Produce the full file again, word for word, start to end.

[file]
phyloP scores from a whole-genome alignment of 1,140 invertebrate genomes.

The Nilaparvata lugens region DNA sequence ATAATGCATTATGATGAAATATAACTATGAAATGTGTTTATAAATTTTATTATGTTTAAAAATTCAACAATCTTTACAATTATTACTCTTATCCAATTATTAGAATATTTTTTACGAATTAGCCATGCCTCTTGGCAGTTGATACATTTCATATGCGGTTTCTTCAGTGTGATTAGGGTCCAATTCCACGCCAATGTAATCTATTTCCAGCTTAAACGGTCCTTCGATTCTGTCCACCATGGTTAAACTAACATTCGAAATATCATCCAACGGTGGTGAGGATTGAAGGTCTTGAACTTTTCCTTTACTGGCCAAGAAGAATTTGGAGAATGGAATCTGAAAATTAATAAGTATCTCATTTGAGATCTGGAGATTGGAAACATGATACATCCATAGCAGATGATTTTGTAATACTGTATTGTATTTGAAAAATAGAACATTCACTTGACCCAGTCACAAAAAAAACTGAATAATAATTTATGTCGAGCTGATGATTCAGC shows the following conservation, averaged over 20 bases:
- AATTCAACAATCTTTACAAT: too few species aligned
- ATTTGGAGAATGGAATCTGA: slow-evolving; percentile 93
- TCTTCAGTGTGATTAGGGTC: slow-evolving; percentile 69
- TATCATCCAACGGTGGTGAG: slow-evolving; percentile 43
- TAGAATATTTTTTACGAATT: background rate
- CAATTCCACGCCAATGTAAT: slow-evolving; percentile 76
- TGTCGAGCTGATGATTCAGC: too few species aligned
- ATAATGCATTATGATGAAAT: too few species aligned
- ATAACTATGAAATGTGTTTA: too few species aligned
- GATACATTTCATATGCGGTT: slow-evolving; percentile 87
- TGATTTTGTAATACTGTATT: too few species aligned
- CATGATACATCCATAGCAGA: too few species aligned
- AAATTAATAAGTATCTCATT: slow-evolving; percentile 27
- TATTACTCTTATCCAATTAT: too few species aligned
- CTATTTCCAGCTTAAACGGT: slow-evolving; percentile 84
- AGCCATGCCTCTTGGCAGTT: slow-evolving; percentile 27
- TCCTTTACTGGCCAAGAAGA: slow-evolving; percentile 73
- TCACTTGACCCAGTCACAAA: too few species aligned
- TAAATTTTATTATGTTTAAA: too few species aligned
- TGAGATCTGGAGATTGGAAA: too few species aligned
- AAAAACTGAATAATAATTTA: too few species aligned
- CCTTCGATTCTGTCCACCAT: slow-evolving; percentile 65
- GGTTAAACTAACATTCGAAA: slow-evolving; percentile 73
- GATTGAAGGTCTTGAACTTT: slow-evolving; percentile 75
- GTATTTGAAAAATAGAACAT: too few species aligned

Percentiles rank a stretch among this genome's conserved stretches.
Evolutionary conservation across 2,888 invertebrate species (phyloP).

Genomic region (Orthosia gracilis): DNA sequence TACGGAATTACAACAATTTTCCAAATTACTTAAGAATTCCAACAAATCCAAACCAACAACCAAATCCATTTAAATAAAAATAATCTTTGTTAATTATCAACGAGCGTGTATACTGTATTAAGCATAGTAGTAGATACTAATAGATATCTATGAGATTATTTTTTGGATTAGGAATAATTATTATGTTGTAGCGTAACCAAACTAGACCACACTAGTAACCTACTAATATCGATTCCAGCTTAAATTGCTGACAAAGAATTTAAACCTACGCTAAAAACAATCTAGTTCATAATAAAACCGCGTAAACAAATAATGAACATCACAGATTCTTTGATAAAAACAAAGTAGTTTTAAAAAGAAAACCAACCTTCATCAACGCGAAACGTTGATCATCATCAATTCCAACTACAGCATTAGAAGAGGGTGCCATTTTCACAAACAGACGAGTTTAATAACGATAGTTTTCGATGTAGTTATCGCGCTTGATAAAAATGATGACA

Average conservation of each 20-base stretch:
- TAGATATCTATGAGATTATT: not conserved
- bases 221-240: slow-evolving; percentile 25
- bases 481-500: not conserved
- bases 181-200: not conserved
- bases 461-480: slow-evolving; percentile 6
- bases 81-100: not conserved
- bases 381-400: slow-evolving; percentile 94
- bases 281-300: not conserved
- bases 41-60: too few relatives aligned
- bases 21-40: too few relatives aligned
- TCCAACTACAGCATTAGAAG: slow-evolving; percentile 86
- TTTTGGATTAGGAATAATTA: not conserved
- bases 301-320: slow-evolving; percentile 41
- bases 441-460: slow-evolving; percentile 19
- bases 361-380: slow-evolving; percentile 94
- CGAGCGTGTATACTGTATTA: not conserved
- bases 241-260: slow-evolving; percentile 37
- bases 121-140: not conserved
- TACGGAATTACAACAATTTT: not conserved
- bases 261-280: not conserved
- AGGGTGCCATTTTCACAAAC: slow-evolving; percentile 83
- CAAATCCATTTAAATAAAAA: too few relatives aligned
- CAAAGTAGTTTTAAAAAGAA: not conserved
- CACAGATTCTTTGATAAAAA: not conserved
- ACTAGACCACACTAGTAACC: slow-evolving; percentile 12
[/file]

phyloP scores from a whole-genome alignment of 1,140 invertebrate genomes.

The Nilaparvata lugens region DNA sequence ATAATGCATTATGATGAAATATAACTATGAAATGTGTTTATAAATTTTATTATGTTTAAAAATTCAACAATCTTTACAATTATTACTCTTATCCAATTATTAGAATATTTTTTACGAATTAGCCATGCCTCTTGGCAGTTGATACATTTCATATGCGGTTTCTTCAGTGTGATTAGGGTCCAATTCCACGCCAATGTAATCTATTTCCAGCTTAAACGGTCCTTCGATTCTGTCCACCATGGTTAAACTAACATTCGAAATATCATCCAACGGTGGTGAGGATTGAAGGTCTTGAACTTTTCCTTTACTGGCCAAGAAGAATTTGGAGAATGGAATCTGAAAATTAATAAGTATCTCATTTGAGATCTGGAGATTGGAAACATGATACATCCATAGCAGATGATTTTGTAATACTGTATTGTATTTGAAAAATAGAACATTCACTTGACCCAGTCACAAAAAAAACTGAATAATAATTTATGTCGAGCTGATGATTCAGC shows the following conservation, averaged over 20 bases:
- AATTCAACAATCTTTACAAT: too few species aligned
- ATTTGGAGAATGGAATCTGA: slow-evolving; percentile 93
- TCTTCAGTGTGATTAGGGTC: slow-evolving; percentile 69
- TATCATCCAACGGTGGTGAG: slow-evolving; percentile 43
- TAGAATATTTTTTACGAATT: background rate
- CAATTCCACGCCAATGTAAT: slow-evolving; percentile 76
- TGTCGAGCTGATGATTCAGC: too few species aligned
- ATAATGCATTATGATGAAAT: too few species aligned
- ATAACTATGAAATGTGTTTA: too few species aligned
- GATACATTTCATATGCGGTT: slow-evolving; percentile 87
- TGATTTTGTAATACTGTATT: too few species aligned
- CATGATACATCCATAGCAGA: too few species aligned
- AAATTAATAAGTATCTCATT: slow-evolving; percentile 27
- TATTACTCTTATCCAATTAT: too few species aligned
- CTATTTCCAGCTTAAACGGT: slow-evolving; percentile 84
- AGCCATGCCTCTTGGCAGTT: slow-evolving; percentile 27
- TCCTTTACTGGCCAAGAAGA: slow-evolving; percentile 73
- TCACTTGACCCAGTCACAAA: too few species aligned
- TAAATTTTATTATGTTTAAA: too few species aligned
- TGAGATCTGGAGATTGGAAA: too few species aligned
- AAAAACTGAATAATAATTTA: too few species aligned
- CCTTCGATTCTGTCCACCAT: slow-evolving; percentile 65
- GGTTAAACTAACATTCGAAA: slow-evolving; percentile 73
- GATTGAAGGTCTTGAACTTT: slow-evolving; percentile 75
- GTATTTGAAAAATAGAACAT: too few species aligned

Percentiles rank a stretch among this genome's conserved stretches.
Evolutionary conservation across 2,888 invertebrate species (phyloP).

Genomic region (Orthosia gracilis): DNA sequence TACGGAATTACAACAATTTTCCAAATTACTTAAGAATTCCAACAAATCCAAACCAACAACCAAATCCATTTAAATAAAAATAATCTTTGTTAATTATCAACGAGCGTGTATACTGTATTAAGCATAGTAGTAGATACTAATAGATATCTATGAGATTATTTTTTGGATTAGGAATAATTATTATGTTGTAGCGTAACCAAACTAGACCACACTAGTAACCTACTAATATCGATTCCAGCTTAAATTGCTGACAAAGAATTTAAACCTACGCTAAAAACAATCTAGTTCATAATAAAACCGCGTAAACAAATAATGAACATCACAGATTCTTTGATAAAAACAAAGTAGTTTTAAAAAGAAAACCAACCTTCATCAACGCGAAACGTTGATCATCATCAATTCCAACTACAGCATTAGAAGAGGGTGCCATTTTCACAAACAGACGAGTTTAATAACGATAGTTTTCGATGTAGTTATCGCGCTTGATAAAAATGATGACA

Average conservation of each 20-base stretch:
- TAGATATCTATGAGATTATT: not conserved
- bases 221-240: slow-evolving; percentile 25
- bases 481-500: not conserved
- bases 181-200: not conserved
- bases 461-480: slow-evolving; percentile 6
- bases 81-100: not conserved
- bases 381-400: slow-evolving; percentile 94
- bases 281-300: not conserved
- bases 41-60: too few relatives aligned
- bases 21-40: too few relatives aligned
- TCCAACTACAGCATTAGAAG: slow-evolving; percentile 86
- TTTTGGATTAGGAATAATTA: not conserved
- bases 301-320: slow-evolving; percentile 41
- bases 441-460: slow-evolving; percentile 19
- bases 361-380: slow-evolving; percentile 94
- CGAGCGTGTATACTGTATTA: not conserved
- bases 241-260: slow-evolving; percentile 37
- bases 121-140: not conserved
- TACGGAATTACAACAATTTT: not conserved
- bases 261-280: not conserved
- AGGGTGCCATTTTCACAAAC: slow-evolving; percentile 83
- CAAATCCATTTAAATAAAAA: too few relatives aligned
- CAAAGTAGTTTTAAAAAGAA: not conserved
- CACAGATTCTTTGATAAAAA: not conserved
- ACTAGACCACACTAGTAACC: slow-evolving; percentile 12